Submitted by Microsoft
Emmanuel Hutchinson, a student at Tucson High School, gave up football to attend classes at the Tucson-Pima Arts Council's Multimedia Arts Education Center, a component of the Council's Arts Education Program. He found the environment safe -- other kids didn't try to intimidate him and teachers treated students like adults, with respect and trust. Since graduating from the program in May, he's even returned to do a presentation using posters he created with Microsoft Greetings 2000 software. Thanks to the program, he's also found a career path -- Emmanuel wants to become a computer graphic designer.
The Multimedia Arts Education Center offers a tuition-free intensive computer mediated arts technology program for lower-income, middle school students who otherwise might not have access to this kind of technology. The rigorous 600-hour sequential learning program that takes place after school and during the summer covers language arts, computer graphics, computer animation, video production and the graduating students' final portfolio of their best work created for a CD-ROM or Web site.
A $15,000 Microsoft Connected Learning Community (CLC) grant was used to provide computers, software and printers to the nine May graduates and six July graduates of this year's program. In addition, Microsoft provided new software for the multimedia labs to help all of the students going through the program.
"The students left the May graduation literally with their arms full of software and equipment," said Dian Magie, executive director of the Tucson-Pima Arts Council. "But it isn't just students who benefit from the graduation gifts of computers and software; siblings and parents are also able to use the computers that go into these homes."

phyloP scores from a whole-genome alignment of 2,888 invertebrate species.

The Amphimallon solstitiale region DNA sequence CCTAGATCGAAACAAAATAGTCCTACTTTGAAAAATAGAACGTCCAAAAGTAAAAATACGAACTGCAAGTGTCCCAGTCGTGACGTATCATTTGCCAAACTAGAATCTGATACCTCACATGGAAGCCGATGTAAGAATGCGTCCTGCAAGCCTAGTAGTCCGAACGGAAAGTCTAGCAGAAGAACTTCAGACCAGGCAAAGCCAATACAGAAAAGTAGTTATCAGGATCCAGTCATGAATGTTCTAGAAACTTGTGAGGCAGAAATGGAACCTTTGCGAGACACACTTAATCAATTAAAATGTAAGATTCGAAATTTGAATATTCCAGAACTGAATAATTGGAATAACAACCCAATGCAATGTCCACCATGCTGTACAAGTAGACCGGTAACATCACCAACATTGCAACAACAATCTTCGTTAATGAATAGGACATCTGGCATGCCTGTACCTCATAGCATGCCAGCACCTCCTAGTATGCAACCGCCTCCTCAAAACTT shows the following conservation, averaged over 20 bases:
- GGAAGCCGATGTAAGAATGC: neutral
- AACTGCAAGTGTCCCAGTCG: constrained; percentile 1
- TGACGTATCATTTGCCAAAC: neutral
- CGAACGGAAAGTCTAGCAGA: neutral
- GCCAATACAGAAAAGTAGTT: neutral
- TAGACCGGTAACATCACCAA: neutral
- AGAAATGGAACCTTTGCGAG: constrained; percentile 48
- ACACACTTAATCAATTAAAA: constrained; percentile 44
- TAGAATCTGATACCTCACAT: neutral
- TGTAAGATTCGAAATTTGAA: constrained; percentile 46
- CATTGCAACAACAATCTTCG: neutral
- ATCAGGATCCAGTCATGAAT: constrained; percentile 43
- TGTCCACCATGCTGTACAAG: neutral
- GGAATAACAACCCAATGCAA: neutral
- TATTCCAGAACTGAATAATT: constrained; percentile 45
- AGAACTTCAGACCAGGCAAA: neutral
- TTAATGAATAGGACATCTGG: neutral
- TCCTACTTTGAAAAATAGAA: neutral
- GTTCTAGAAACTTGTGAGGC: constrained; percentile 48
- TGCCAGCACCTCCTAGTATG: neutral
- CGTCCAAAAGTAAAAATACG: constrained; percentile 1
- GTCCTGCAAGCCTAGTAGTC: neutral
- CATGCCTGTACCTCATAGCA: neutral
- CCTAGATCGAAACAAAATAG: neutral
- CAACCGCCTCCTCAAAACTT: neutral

Through its CLC grants, Microsoft seeks to enhance learning and communication in disadvantaged communities by expanding access to information technologies. The latest round of CLC grants provided $466,400 in cash and $3.85 million in software to 35 local non-profit and public organizations. Microsoft makes CLC grants to public and nonprofit organizations that connect people of all ages to learning resources. Cash and software donations are awarded twice each fiscal year (in December and May), and Microsoft employees volunteer their time throughout the year to projects supported by CLC funding.
"Amazing things happen when you give people the resources they need," said Bruce Brooks, Microsoft's director of Community Affairs. "Technology can enable people and organizations to do great things. Our role at Microsoft is to provide the tools and resources people need to achieve the goals that they've set for themselves."
Microsoft's regional field offices work with community-based nonprofit organizations to develop grant requests of up to $15,000 per project. Software contributions are often made in addition to financial support. CLC grants are initiated by Microsoft field offices and do not result from unsolicited proposals.
Now in its fourth year, the CLC program has allocated 145 grants in 27 states and Washington, D.C. Cumulatively, awards have totaled more than $1.9 million in cash contributions and $6.9 million in software.
Located in downtown Tucson, the Multimedia Arts Education Center is designed to keep participants in school, encourage their graduation and provide them with marketable skills in their community. Students learn to use arts technology tools to express their creativity, develop critical thinking skills and gain confidence in a respectful learning environment.